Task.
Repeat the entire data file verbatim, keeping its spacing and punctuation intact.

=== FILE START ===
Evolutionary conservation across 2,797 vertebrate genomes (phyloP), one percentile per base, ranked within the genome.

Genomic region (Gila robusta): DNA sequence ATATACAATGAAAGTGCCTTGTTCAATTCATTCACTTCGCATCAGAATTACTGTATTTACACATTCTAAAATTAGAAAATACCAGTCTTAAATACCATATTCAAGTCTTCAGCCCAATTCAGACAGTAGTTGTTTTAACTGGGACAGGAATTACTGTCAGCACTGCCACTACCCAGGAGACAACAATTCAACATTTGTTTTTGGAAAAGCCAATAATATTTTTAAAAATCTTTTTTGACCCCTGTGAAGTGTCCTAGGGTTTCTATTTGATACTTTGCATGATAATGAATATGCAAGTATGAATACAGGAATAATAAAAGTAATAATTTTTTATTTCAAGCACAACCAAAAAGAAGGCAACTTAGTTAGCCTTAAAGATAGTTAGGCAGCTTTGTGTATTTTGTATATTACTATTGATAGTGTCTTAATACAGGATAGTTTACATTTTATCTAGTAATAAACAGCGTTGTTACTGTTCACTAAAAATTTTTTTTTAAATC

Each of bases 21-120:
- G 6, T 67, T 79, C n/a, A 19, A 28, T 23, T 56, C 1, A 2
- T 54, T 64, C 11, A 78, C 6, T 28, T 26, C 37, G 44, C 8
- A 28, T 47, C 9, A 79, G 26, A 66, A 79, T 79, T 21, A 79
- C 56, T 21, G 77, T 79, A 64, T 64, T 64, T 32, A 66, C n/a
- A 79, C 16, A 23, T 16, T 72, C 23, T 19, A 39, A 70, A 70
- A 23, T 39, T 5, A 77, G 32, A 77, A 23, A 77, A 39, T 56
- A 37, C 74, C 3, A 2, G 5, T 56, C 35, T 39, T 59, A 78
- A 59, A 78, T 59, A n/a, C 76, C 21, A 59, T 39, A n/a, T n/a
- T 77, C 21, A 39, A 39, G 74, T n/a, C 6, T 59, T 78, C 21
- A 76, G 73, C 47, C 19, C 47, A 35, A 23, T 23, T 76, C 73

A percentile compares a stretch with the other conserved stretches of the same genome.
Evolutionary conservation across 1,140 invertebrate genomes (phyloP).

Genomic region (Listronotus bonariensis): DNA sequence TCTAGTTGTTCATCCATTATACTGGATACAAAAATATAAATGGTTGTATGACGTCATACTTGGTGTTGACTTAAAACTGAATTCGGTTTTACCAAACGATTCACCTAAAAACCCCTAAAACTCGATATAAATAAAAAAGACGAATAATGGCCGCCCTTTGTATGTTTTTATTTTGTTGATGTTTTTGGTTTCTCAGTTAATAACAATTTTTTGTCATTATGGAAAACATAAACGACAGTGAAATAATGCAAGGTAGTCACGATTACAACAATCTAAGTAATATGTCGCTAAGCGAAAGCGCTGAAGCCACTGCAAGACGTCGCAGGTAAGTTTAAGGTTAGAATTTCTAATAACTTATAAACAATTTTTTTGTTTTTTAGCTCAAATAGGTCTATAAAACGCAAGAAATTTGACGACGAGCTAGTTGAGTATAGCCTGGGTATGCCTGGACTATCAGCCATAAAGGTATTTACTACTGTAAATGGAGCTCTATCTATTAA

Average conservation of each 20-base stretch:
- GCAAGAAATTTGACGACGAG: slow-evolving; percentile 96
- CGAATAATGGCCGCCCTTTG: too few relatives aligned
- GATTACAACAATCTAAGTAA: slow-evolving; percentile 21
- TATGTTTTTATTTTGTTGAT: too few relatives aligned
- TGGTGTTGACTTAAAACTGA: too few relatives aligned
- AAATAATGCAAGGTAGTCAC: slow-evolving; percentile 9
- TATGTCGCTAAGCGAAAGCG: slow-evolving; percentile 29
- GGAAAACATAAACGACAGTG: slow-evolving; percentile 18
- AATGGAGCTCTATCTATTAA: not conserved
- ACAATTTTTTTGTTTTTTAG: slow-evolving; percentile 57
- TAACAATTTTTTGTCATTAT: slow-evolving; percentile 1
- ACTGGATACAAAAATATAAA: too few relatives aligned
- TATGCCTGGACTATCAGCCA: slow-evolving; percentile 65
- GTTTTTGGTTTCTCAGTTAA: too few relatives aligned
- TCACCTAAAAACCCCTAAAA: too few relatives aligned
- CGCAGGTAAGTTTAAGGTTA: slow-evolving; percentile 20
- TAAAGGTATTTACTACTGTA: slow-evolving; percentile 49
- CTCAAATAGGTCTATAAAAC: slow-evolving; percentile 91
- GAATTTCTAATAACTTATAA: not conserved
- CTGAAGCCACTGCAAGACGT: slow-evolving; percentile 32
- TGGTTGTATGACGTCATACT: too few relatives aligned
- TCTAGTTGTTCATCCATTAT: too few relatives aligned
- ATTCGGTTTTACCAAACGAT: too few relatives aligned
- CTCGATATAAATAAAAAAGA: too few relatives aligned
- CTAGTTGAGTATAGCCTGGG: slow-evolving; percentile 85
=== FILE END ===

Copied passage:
Evolutionary conservation across 2,797 vertebrate genomes (phyloP), one percentile per base, ranked within the genome.

Genomic region (Gila robusta): DNA sequence ATATACAATGAAAGTGCCTTGTTCAATTCATTCACTTCGCATCAGAATTACTGTATTTACACATTCTAAAATTAGAAAATACCAGTCTTAAATACCATATTCAAGTCTTCAGCCCAATTCAGACAGTAGTTGTTTTAACTGGGACAGGAATTACTGTCAGCACTGCCACTACCCAGGAGACAACAATTCAACATTTGTTTTTGGAAAAGCCAATAATATTTTTAAAAATCTTTTTTGACCCCTGTGAAGTGTCCTAGGGTTTCTATTTGATACTTTGCATGATAATGAATATGCAAGTATGAATACAGGAATAATAAAAGTAATAATTTTTTATTTCAAGCACAACCAAAAAGAAGGCAACTTAGTTAGCCTTAAAGATAGTTAGGCAGCTTTGTGTATTTTGTATATTACTATTGATAGTGTCTTAATACAGGATAGTTTACATTTTATCTAGTAATAAACAGCGTTGTTACTGTTCACTAAAAATTTTTTTTTAAATC

Each of bases 21-120:
- G 6, T 67, T 79, C n/a, A 19, A 28, T 23, T 56, C 1, A 2
- T 54, T 64, C 11, A 78, C 6, T 28, T 26, C 37, G 44, C 8
- A 28, T 47, C 9, A 79, G 26, A 66, A 79, T 79, T 21, A 79
- C 56, T 21, G 77, T 79, A 64, T 64, T 64, T 32, A 66, C n/a
- A 79, C 16, A 23, T 16, T 72, C 23, T 19, A 39, A 70, A 70
- A 23, T 39, T 5, A 77, G 32, A 77, A 23, A 77, A 39, T 56
- A 37, C 74, C 3, A 2, G 5, T 56, C 35, T 39, T 59, A 78
- A 59, A 78, T 59, A n/a, C 76, C 21, A 59, T 39, A n/a, T n/a
- T 77, C 21, A 39, A 39, G 74, T n/a, C 6, T 59, T 78, C 21
- A 76, G 73, C 47, C 19, C 47, A 35, A 23, T 23, T 76, C 73

A percentile compares a stretch with the other conserved stretches of the same genome.
Evolutionary conservation across 1,140 invertebrate genomes (phyloP).

Genomic region (Listronotus bonariensis): DNA sequence TCTAGTTGTTCATCCATTATACTGGATACAAAAATATAAATGGTTGTATGACGTCATACTTGGTGTTGACTTAAAACTGAATTCGGTTTTACCAAACGATTCACCTAAAAACCCCTAAAACTCGATATAAATAAAAAAGACGAATAATGGCCGCCCTTTGTATGTTTTTATTTTGTTGATGTTTTTGGTTTCTCAGTTAATAACAATTTTTTGTCATTATGGAAAACATAAACGACAGTGAAATAATGCAAGGTAGTCACGATTACAACAATCTAAGTAATATGTCGCTAAGCGAAAGCGCTGAAGCCACTGCAAGACGTCGCAGGTAAGTTTAAGGTTAGAATTTCTAATAACTTATAAACAATTTTTTTGTTTTTTAGCTCAAATAGGTCTATAAAACGCAAGAAATTTGACGACGAGCTAGTTGAGTATAGCCTGGGTATGCCTGGACTATCAGCCATAAAGGTATTTACTACTGTAAATGGAGCTCTATCTATTAA

Average conservation of each 20-base stretch:
- GCAAGAAATTTGACGACGAG: slow-evolving; percentile 96
- CGAATAATGGCCGCCCTTTG: too few relatives aligned
- GATTACAACAATCTAAGTAA: slow-evolving; percentile 21
- TATGTTTTTATTTTGTTGAT: too few relatives aligned
- TGGTGTTGACTTAAAACTGA: too few relatives aligned
- AAATAATGCAAGGTAGTCAC: slow-evolving; percentile 9
- TATGTCGCTAAGCGAAAGCG: slow-evolving; percentile 29
- GGAAAACATAAACGACAGTG: slow-evolving; percentile 18
- AATGGAGCTCTATCTATTAA: not conserved
- ACAATTTTTTTGTTTTTTAG: slow-evolving; percentile 57
- TAACAATTTTTTGTCATTAT: slow-evolving; percentile 1
- ACTGGATACAAAAATATAAA: too few relatives aligned
- TATGCCTGGACTATCAGCCA: slow-evolving; percentile 65
- GTTTTTGGTTTCTCAGTTAA: too few relatives aligned
- TCACCTAAAAACCCCTAAAA: too few relatives aligned
- CGCAGGTAAGTTTAAGGTTA: slow-evolving; percentile 20
- TAAAGGTATTTACTACTGTA: slow-evolving; percentile 49
- CTCAAATAGGTCTATAAAAC: slow-evolving; percentile 91
- GAATTTCTAATAACTTATAA: not conserved
- CTGAAGCCACTGCAAGACGT: slow-evolving; percentile 32
- TGGTTGTATGACGTCATACT: too few relatives aligned
- TCTAGTTGTTCATCCATTAT: too few relatives aligned
- ATTCGGTTTTACCAAACGAT: too few relatives aligned
- CTCGATATAAATAAAAAAGA: too few relatives aligned
- CTAGTTGAGTATAGCCTGGG: slow-evolving; percentile 85